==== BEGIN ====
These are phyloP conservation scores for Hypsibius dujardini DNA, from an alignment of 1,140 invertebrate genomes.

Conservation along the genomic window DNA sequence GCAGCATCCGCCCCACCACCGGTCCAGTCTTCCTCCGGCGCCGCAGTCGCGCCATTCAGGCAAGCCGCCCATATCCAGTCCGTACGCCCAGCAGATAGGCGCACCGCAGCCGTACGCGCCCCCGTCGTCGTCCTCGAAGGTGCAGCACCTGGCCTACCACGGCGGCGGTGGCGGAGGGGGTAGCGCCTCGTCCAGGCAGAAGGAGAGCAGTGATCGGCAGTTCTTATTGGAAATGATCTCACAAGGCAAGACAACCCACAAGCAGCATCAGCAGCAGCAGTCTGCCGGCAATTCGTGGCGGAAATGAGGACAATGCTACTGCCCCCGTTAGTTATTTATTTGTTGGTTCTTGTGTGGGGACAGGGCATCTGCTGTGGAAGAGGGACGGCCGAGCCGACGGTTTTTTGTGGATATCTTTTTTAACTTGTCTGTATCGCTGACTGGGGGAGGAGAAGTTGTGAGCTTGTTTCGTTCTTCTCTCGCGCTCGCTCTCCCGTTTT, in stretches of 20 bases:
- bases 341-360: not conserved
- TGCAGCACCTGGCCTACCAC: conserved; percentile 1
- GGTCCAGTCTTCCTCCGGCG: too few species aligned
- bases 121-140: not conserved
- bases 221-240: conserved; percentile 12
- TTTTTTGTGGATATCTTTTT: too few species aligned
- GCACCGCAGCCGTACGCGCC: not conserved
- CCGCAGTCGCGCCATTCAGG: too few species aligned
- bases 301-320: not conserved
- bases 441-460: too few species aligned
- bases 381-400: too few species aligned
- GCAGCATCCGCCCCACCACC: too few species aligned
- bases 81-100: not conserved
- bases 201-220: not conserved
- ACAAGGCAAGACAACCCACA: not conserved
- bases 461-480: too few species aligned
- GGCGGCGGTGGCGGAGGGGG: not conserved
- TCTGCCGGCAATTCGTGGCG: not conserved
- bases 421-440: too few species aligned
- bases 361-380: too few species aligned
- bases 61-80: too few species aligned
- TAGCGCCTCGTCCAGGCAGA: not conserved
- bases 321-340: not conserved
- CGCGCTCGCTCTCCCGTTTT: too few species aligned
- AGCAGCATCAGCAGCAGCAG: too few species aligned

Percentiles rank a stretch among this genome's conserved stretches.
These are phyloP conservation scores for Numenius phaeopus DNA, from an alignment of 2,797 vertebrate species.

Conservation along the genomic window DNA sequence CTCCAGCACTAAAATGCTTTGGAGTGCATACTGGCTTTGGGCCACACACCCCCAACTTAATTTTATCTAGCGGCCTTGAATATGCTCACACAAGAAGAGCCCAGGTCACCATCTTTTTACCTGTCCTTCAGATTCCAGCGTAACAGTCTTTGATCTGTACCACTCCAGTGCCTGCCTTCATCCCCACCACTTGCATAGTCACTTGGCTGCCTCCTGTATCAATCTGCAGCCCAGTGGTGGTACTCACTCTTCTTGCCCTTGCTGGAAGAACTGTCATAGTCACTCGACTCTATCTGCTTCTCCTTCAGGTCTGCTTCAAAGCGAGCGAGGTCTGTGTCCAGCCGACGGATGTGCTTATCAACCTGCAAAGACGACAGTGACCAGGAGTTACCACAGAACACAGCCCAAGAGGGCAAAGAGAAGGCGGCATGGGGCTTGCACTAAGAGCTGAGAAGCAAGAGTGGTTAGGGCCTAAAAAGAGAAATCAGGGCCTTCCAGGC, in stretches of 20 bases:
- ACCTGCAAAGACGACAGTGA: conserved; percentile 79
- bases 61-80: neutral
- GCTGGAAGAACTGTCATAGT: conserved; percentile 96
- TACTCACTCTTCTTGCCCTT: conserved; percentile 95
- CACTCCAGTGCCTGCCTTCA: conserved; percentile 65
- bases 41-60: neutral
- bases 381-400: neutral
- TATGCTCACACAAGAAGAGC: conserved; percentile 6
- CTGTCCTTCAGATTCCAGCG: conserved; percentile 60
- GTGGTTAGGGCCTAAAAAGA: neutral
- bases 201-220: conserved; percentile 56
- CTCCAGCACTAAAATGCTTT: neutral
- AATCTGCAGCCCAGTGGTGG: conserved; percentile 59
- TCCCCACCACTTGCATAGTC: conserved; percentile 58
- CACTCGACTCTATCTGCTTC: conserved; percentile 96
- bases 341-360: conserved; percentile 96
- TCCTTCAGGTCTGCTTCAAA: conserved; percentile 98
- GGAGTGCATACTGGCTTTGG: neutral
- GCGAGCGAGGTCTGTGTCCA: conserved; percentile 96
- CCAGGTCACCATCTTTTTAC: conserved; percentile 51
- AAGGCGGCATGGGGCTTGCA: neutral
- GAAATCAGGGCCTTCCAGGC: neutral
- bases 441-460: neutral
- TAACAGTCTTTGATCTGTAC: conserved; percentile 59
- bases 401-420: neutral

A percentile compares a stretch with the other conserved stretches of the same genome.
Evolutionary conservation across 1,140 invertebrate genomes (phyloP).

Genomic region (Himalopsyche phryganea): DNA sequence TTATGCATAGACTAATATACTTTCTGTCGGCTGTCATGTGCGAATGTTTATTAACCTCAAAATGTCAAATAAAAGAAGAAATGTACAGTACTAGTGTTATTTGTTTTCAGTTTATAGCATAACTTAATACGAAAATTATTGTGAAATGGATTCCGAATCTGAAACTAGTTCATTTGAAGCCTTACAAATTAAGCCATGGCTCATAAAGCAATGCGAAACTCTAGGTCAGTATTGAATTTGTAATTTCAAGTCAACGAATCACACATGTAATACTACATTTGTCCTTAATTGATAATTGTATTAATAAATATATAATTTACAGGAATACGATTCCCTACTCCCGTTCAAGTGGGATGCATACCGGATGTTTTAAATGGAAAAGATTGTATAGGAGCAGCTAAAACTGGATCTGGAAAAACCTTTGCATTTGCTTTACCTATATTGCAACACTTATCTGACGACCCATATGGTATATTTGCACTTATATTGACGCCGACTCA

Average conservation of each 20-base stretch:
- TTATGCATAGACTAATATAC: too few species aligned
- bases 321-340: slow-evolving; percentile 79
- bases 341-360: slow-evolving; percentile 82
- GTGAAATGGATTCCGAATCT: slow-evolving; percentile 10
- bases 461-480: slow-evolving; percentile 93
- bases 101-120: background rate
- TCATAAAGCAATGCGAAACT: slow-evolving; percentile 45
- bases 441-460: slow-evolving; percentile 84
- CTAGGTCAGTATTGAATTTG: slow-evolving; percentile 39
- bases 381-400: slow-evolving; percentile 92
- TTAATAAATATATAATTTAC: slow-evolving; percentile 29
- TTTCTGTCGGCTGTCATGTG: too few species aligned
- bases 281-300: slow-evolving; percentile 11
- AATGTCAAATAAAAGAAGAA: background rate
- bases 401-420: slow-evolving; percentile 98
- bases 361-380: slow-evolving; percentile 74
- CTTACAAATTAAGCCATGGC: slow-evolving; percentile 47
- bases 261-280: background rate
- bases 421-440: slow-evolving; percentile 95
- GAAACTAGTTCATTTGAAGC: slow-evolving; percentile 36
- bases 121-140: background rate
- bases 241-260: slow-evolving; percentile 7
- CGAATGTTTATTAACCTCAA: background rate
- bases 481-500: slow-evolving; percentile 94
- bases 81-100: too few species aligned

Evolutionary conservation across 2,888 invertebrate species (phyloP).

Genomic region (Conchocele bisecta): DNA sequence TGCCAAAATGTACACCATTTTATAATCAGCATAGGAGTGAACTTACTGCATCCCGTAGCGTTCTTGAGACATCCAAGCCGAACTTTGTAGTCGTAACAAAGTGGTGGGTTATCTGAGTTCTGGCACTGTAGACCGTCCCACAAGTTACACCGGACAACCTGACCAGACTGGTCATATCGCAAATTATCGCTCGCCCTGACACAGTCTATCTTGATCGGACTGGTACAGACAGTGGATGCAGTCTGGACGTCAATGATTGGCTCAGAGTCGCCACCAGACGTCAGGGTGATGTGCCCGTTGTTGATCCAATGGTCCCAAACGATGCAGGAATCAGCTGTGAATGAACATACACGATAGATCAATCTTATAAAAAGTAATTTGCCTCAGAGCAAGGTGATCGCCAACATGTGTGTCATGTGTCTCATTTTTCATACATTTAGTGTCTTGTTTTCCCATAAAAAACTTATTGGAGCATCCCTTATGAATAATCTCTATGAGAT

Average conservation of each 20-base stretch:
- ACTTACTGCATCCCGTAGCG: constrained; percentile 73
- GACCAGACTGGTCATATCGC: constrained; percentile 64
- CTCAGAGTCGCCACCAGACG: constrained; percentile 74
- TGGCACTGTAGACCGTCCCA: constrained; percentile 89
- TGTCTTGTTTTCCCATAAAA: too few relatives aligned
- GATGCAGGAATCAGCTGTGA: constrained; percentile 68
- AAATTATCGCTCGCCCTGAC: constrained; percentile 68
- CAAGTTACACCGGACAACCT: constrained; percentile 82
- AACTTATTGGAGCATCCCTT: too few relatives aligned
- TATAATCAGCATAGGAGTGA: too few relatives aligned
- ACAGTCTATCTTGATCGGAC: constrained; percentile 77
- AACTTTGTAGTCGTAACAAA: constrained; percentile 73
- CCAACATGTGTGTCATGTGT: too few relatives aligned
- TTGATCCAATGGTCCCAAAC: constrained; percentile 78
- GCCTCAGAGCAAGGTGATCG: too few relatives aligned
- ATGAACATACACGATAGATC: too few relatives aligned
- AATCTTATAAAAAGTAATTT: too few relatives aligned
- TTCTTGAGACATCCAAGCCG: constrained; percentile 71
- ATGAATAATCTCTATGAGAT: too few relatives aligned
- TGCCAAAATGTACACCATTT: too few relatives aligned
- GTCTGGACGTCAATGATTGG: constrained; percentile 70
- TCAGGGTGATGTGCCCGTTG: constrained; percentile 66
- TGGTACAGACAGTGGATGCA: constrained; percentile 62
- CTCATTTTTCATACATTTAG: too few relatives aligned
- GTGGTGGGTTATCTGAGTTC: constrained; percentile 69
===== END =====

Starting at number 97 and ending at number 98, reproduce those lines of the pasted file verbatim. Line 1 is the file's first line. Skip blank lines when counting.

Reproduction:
- TATAATCAGCATAGGAGTGA: too few relatives aligned
- ACAGTCTATCTTGATCGGAC: constrained; percentile 77